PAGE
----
The woman's gaze followed hers, a light of beautiful understanding pierced the fever glare of her eyes, she stretched out her hot hand protestingly, and said, "Don't put her in—that. Keep that, it is yours. She is used to being rolled only in my shawl."

But Maarda had already lifted the basket down, and was tenderly arranging the wrappings. Suddenly her hands halted, she seemed to see a wee flower face looking up to her like the blossom of a russet-brown pansy. She turned abruptly, and, going to the door, looked out speechlessly on the stretch of sea and sky glimmering through the tree trunks.

For a time she stood. Then across the silence broke the little murmuring sound of the baby half crooning, half crying, indoors, the little cradleless baby that, homeless, had entered her home. Maarda returned, and, lifting the basket, again arranged the wrappings. "The Tenas Klootchman shall have this cradle," she said, gently. The sick woman turned her face to the wall and sobbed.

It was growing dark when Maarda left her guests, and entered her canoe on the quest for a doctor. The clouds hung low, and a fine, slanting rain fell, from which she protected herself as best she could with a shawl about her shoulders, crossed in front, with each end tucked into her belt beneath her arms—Indian-fashion. Around rocks and boulders, headlands and crags, she paddled, her little craft riding the waves like a cork, but pitching and plunging with every stroke. By and by the wind veered, and blew head on, and now and again she shipped water; her skirts began dragging heavily about her wet ankles, and her moccasins were drenched. The wind increased, and she discarded her shawl to afford greater freedom to her arm-play. The rain drove and slanted across her shoulders and head, and her thick hair was dripping with sea moisture and the downpour.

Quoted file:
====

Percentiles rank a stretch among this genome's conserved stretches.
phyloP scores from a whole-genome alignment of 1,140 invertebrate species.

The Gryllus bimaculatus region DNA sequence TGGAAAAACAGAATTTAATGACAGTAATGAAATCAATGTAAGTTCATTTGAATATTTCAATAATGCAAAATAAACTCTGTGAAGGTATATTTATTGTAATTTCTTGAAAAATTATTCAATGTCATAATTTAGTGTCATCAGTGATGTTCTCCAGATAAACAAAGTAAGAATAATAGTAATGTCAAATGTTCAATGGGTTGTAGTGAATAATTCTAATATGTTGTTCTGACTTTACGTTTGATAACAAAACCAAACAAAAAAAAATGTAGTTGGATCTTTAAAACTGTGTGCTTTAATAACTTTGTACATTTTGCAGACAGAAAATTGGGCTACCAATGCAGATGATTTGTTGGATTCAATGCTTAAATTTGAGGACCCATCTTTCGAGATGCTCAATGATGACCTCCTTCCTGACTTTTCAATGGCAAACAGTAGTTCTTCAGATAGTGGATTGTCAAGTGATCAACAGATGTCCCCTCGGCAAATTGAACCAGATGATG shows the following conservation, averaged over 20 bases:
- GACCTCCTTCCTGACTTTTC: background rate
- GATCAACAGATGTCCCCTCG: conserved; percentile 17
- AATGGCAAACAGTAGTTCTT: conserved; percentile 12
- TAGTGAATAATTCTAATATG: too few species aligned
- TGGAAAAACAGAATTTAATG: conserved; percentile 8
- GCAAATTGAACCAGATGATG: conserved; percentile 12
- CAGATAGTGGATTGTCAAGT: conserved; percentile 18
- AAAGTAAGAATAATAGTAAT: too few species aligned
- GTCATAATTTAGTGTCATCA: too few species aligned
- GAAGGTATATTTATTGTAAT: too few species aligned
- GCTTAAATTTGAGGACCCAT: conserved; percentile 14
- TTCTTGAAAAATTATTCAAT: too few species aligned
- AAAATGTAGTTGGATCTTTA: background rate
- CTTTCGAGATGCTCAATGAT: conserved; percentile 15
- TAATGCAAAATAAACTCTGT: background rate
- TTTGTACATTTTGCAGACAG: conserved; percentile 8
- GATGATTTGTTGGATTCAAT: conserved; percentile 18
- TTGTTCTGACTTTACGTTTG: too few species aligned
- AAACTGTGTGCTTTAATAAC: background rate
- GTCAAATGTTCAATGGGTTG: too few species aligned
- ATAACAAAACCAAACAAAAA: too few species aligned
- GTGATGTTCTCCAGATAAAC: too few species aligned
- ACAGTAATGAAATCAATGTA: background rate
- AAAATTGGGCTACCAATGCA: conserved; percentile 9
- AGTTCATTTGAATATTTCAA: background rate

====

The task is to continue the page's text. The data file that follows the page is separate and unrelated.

Sometimes she thought of beaching the canoe and seeking shelter until daylight. Then she again saw those fever-haunted eyes of the stranger who was within her gates, again heard the half wail of the Tenas Klootchman in her own baby's cradle basket, and at the sound she turned her back on the possible safety of shelter, and forged ahead.

It was a wearied woman who finally knocked at the doctor's door and bade him hasten. But his strong man's arm found the return journey comparatively easy paddling. The wind helped him, and Maarda also plied her bow paddle, frequently urging him to hasten.